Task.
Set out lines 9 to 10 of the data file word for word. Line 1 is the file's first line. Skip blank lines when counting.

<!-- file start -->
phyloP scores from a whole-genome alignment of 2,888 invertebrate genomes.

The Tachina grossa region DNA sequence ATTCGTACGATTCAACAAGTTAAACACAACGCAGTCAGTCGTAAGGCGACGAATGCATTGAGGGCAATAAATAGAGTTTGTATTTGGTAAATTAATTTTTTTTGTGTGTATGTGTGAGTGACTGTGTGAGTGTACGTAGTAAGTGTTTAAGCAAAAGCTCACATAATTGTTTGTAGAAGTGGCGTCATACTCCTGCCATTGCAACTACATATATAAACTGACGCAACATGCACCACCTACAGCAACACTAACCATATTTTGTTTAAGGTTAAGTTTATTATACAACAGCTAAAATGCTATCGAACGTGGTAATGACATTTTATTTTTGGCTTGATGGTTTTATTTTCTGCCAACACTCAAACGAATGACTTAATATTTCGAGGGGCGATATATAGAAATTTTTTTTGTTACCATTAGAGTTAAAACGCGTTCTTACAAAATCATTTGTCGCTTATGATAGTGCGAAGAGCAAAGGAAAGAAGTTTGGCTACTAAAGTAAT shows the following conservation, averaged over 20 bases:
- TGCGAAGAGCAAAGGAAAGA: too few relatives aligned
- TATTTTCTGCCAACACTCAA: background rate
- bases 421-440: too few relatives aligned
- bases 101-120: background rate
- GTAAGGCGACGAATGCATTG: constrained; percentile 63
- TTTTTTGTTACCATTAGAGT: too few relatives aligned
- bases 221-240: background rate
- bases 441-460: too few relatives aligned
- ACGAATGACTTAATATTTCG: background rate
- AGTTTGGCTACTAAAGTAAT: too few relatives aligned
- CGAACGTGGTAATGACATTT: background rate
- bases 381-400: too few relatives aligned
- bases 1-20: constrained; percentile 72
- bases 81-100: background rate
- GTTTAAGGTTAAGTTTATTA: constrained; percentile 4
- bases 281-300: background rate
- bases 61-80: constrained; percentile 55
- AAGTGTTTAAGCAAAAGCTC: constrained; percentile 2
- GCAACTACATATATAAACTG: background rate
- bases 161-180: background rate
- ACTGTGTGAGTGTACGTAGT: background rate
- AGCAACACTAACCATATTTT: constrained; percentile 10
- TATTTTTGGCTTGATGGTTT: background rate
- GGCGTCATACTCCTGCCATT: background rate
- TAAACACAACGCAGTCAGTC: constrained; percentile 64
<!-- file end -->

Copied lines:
- bases 221-240: background rate
- bases 441-460: too few relatives aligned